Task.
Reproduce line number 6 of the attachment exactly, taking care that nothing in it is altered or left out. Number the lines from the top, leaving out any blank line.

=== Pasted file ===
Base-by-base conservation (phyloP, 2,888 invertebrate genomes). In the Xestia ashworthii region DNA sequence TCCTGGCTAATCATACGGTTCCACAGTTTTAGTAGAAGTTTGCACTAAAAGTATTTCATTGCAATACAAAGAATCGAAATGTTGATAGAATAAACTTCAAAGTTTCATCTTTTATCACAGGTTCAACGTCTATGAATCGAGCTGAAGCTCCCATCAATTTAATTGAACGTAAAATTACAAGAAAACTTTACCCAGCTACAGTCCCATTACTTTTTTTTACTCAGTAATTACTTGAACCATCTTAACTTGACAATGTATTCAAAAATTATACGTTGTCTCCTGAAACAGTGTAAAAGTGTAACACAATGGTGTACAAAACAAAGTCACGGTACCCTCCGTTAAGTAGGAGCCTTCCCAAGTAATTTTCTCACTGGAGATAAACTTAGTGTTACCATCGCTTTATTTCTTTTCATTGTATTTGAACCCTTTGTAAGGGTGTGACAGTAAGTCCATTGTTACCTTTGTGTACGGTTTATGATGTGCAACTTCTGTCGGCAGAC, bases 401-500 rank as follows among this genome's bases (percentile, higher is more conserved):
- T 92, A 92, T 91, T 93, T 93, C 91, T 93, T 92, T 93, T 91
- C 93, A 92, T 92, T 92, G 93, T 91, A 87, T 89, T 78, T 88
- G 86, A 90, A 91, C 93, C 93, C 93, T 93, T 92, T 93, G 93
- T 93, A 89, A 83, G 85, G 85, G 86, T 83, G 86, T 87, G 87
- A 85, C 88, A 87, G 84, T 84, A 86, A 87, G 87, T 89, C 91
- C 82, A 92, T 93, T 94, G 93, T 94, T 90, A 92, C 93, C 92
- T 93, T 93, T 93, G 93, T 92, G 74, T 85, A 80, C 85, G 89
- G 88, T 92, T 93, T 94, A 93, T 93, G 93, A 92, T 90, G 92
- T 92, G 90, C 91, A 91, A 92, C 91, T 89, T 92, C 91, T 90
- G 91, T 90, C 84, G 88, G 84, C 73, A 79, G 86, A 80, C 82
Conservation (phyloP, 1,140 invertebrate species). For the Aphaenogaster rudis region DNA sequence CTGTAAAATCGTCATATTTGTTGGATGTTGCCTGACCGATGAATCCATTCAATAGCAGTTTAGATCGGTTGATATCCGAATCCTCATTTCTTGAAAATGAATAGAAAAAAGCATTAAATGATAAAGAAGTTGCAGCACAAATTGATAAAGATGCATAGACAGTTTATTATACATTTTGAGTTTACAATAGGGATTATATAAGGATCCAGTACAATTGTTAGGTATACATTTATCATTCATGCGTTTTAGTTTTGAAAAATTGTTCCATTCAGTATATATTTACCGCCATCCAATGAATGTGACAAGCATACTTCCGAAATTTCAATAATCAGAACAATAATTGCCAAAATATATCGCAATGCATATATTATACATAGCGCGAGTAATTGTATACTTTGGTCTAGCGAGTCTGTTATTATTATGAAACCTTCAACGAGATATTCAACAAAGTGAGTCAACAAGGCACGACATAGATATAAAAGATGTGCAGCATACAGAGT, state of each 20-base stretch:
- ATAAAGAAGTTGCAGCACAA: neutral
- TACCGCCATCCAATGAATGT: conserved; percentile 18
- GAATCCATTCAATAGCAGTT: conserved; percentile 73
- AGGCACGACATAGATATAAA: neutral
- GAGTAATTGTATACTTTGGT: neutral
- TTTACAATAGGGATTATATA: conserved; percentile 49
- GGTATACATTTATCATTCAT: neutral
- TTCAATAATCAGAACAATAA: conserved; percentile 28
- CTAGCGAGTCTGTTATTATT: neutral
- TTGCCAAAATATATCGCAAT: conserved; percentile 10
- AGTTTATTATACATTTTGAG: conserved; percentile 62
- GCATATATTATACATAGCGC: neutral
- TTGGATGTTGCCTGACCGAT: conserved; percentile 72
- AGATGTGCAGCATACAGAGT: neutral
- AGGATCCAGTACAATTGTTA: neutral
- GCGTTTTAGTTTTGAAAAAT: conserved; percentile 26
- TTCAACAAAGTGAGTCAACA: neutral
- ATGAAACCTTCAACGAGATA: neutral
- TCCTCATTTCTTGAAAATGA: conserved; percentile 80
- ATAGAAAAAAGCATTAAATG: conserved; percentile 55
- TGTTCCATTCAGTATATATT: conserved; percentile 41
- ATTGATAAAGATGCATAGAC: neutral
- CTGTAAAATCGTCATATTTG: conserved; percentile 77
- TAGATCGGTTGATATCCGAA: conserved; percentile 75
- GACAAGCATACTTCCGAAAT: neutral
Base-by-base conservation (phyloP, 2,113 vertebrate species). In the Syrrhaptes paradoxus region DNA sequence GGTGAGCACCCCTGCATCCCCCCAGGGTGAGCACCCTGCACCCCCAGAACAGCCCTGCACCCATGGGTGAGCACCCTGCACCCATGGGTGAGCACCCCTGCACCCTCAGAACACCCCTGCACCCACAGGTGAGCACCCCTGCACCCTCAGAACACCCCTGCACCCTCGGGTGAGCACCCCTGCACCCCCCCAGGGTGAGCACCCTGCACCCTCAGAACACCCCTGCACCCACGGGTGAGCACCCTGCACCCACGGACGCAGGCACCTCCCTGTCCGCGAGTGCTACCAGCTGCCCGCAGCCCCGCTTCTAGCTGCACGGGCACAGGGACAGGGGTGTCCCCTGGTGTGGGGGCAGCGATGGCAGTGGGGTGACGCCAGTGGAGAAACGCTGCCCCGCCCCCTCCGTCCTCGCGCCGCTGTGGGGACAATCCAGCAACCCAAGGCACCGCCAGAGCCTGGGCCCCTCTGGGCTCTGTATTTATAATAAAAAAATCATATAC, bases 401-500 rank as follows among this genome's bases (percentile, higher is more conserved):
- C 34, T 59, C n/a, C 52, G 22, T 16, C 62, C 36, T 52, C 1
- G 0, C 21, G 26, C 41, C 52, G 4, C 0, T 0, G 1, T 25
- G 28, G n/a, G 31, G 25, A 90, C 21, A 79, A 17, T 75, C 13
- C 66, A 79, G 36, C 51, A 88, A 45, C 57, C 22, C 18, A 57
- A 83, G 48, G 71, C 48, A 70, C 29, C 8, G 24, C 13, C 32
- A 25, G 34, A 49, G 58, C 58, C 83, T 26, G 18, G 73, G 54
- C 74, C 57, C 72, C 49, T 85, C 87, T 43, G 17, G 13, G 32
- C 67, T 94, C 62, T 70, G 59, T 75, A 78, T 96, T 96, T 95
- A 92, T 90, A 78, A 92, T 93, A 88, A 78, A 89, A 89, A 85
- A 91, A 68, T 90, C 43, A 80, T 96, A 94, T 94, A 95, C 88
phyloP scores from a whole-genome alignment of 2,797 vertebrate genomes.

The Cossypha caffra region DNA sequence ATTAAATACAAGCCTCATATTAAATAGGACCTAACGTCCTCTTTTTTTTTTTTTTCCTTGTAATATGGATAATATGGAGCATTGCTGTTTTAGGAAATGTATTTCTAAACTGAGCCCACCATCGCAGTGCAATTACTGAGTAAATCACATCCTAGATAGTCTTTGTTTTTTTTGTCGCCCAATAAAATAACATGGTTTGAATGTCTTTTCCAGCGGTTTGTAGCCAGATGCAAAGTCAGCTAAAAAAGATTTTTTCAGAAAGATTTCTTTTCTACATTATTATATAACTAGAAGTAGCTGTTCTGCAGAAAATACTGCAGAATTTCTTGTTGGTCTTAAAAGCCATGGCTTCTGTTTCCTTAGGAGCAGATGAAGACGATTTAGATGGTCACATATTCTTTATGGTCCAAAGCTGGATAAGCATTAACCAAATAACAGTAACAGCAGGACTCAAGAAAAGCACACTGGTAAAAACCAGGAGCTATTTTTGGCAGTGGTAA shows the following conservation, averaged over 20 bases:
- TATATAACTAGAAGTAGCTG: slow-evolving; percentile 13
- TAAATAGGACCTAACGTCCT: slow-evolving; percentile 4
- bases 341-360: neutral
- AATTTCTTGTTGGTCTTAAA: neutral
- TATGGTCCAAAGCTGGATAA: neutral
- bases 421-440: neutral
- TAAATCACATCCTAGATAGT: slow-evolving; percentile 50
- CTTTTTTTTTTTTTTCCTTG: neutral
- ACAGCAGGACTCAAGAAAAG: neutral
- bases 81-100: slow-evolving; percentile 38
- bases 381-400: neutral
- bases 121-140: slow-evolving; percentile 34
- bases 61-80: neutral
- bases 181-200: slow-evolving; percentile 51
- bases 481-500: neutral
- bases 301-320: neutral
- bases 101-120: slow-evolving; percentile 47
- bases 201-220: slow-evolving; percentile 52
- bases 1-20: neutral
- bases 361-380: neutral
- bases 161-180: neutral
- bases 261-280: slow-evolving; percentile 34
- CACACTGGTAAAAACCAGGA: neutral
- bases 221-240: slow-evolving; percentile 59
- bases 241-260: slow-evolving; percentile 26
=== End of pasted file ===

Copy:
- A 85, C 88, A 87, G 84, T 84, A 86, A 87, G 87, T 89, C 91